Most women in the UK obtain their maternity care for free through the NHS, however there are also private choices available. From paying for scans to private hospitals, this guide shows what services are available before, during and after giving birth.

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How do I access maternity care in the National Health Service?

The majority of pregnant women in the UK are eligible for free care from the NHS during their entire pregnancy and delivery.

NHS antenatal care

You are provided with at least two free ultrasound scans and anywhere from seven to ten prenatal sessions with a midwife when you use the National Health Service (NHS). If you have needs that are more complicated, in addition to your sessions with the midwife, you will also see a consultant, who is a doctor.

Care provided by the NHS for expectant mothers

The delivery of most babies takes place in maternity units run by the NHS. If you decide to give birth at home, the NHS will send two midwives to your residence in order to provide you with assistance and support during the process. You will always have your own room for the birthing process, and you will be attended to by midwives regardless of whether you give birth in a birth centre or on a labour and delivery unit. Induction of labour, on the other hand, may necessitate that you deliver your baby in a shared prenatal ward. In a similar vein, if you require an overnight stay in the hospital after giving birth, it is highly likely that you will be transferred to a postnatal ward. In this ward, you will be required to share a room as well as a bathroom with a number of other mothers and their infants.

NHS postnatal care

After you’ve returned home, NHS midwives will give you postnatal checkups at regular intervals. This can take place in the comfort of your own home or at a nearby medical facility or community centre for children. There is no set number of appointments, but often a woman will see her midwife between three and four times in the postpartum period.

How can I improve the maternity care I receive from the NHS?

When you need more reassurance or comfort, you have the option to “mix and match” care from the National Health Service (NHS) and private providers, or you can pay for some supplementary services.

Private ultrasounds and blood testing during pregnancy

In this section of our guide to ultrasound scans supplied by the NHS and privately, we discuss the types of scans that will be made accessible to you by the NHS, as well as the types of scans that can be obtained privately. According to the results of a poll that we conducted in 2016, one in every six expecting parents reported having spent an additional $100 or more on an additional scan throughout their pregnancies. The ability to obtain detailed 3D and 4D photos of their unborn child was the primary motivation for more than half of the parents who paid for a scan out of pocket. Only four percent of parents reported having paid for additional blood tests for their children, most commonly to screen for health issues and to gain further confidence.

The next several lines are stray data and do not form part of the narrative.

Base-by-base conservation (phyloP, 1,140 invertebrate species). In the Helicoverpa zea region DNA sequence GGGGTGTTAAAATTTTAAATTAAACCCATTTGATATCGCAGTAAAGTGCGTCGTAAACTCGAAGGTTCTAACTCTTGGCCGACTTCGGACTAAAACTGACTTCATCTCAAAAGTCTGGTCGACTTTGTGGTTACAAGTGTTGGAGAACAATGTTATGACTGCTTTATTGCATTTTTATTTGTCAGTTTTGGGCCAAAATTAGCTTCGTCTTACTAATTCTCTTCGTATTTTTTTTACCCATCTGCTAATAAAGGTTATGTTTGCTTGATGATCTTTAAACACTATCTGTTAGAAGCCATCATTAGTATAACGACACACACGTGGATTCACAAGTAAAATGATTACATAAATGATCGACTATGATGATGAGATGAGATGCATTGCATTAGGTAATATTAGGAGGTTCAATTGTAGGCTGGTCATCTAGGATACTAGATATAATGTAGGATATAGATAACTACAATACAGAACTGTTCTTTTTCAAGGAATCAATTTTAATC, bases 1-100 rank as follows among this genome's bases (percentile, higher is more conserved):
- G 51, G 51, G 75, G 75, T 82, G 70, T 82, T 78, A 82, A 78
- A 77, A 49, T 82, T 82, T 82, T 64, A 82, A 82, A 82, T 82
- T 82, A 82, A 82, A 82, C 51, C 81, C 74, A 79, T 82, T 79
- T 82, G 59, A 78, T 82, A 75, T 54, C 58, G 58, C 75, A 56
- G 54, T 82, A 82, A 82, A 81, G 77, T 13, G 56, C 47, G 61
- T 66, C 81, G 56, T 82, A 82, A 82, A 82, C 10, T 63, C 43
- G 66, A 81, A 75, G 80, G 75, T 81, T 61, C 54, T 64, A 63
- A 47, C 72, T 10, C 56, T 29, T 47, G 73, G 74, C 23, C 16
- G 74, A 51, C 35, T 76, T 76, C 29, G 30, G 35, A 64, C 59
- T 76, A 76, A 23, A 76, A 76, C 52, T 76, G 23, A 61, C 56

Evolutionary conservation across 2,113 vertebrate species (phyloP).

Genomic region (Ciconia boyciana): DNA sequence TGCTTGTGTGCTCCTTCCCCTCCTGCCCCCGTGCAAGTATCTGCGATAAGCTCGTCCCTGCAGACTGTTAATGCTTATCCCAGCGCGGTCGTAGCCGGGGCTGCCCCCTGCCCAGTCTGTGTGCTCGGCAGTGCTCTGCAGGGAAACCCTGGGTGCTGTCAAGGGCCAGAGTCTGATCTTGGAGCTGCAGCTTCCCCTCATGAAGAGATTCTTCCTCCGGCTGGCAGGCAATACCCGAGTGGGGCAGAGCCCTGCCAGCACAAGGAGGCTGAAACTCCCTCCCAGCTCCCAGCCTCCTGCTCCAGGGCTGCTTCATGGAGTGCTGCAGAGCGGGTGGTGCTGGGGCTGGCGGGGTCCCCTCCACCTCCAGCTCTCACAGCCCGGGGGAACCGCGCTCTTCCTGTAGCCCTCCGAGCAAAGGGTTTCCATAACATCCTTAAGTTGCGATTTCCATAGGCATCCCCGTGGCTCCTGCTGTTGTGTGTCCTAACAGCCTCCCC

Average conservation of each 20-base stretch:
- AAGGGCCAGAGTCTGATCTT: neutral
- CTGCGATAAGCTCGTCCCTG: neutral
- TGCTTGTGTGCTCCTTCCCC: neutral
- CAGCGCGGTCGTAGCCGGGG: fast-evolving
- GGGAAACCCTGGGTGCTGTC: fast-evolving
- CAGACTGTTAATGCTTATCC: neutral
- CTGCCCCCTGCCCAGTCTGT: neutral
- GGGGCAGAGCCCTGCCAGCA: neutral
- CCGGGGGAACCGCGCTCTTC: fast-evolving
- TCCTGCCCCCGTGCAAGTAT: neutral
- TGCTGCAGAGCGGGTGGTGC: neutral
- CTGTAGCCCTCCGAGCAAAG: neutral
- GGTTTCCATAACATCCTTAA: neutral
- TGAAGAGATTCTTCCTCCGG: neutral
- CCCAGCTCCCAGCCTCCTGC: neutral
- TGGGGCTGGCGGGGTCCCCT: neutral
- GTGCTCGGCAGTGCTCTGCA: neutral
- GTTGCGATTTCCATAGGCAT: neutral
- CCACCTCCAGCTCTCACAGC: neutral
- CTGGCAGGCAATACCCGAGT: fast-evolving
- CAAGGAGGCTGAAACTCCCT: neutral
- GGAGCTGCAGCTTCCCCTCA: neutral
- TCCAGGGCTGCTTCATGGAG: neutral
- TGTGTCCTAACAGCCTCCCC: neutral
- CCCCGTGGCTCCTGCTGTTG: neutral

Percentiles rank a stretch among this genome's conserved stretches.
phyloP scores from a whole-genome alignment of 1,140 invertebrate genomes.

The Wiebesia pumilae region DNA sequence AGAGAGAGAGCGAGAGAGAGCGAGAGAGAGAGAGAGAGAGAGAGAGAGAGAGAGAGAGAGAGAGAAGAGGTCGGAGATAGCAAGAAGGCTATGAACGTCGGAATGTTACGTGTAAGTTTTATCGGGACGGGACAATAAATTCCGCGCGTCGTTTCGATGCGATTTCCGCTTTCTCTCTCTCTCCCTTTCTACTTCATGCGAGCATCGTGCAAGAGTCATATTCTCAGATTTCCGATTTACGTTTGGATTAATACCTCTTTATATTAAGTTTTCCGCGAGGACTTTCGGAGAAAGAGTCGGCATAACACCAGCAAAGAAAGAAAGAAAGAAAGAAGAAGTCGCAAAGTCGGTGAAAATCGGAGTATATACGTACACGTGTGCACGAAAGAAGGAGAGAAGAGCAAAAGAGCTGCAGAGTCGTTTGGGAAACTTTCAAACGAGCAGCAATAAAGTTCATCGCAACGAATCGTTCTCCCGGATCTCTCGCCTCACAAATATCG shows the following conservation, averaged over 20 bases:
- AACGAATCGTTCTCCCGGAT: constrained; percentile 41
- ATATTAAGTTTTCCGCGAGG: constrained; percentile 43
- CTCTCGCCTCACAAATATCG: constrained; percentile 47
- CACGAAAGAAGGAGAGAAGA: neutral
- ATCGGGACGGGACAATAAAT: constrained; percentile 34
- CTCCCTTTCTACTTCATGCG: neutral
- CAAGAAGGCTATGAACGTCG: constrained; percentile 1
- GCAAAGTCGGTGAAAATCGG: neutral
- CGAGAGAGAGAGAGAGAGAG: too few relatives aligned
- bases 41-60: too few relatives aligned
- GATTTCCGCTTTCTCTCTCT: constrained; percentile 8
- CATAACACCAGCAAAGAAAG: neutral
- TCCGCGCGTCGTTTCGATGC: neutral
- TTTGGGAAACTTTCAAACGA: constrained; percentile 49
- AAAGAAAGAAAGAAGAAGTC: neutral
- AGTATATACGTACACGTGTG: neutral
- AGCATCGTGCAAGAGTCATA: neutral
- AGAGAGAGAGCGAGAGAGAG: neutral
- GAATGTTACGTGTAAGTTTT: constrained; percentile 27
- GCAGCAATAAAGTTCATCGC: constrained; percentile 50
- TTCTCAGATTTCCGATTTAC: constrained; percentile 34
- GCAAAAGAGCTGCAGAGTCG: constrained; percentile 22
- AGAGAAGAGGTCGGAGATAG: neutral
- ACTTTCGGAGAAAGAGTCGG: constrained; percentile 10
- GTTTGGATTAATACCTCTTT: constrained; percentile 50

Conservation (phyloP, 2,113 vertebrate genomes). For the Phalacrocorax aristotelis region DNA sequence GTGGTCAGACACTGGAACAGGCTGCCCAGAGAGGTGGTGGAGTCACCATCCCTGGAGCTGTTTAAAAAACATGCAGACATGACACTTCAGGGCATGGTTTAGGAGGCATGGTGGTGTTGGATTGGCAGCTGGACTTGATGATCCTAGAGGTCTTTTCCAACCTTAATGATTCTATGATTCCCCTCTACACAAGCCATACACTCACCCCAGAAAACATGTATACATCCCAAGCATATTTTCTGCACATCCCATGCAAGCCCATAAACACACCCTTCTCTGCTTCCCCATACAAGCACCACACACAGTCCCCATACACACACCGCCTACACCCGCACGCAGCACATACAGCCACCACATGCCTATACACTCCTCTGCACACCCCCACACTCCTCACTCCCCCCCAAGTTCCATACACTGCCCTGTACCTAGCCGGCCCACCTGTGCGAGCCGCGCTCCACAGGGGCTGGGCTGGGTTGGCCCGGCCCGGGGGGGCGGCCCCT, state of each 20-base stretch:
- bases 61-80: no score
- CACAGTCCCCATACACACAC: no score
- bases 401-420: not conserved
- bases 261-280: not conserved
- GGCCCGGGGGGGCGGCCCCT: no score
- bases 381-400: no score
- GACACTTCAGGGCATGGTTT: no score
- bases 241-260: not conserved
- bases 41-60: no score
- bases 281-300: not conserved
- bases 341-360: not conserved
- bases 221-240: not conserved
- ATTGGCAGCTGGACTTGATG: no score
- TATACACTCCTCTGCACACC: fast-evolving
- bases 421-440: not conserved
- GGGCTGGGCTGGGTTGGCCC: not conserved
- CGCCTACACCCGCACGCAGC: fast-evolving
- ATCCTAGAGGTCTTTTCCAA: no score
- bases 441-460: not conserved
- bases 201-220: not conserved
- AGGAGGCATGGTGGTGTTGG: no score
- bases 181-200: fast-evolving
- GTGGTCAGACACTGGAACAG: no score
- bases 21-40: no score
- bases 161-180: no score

After the delivery, there will be a separate comfort room.

Women who plan to give birth in a facility run by the National Health Service (NHS) have the option of hiring a private “amenity” room within that facility for an additional fee. According to research conducted in 2018, the rooms are typically located immediately off the postnatal ward and can cost as much as £450 per night. Midwives employed by the National Health Service will continue to provide care to you. About five percent of the women who participated in our poll made the decision to purchase a private room at a National Health Service hospital when they gave birth. The bulk of them explained it to us by saying that they simply desired more privacy after giving baby.

Hiring a doula

A person who has received training in assisting expectant and new parents is known as a doula. This individual is not a member of the medical profession. They are not meant to serve in the place of other types of medical professionals, such as midwives. Your doula may work with you during your pregnancy, accompany you as a birth partner or advocate during the delivery of your baby, or provide support to you while you are caring for your newborn at home in the early days after delivery. What they give can be tailored to provide the level of assistance that you believe you require. According to the results of our poll, the majority of new parents who hired a doula did so for postnatal support, to gain more knowledge about how to care for a newborn, and to receive individualised, one-on-one assistance. Doula support packages often range in price from £800 to £2,000, with the exact amount being determined by factors such as the doula’s level of experience, your location, and the services that are included in the doula’s fee.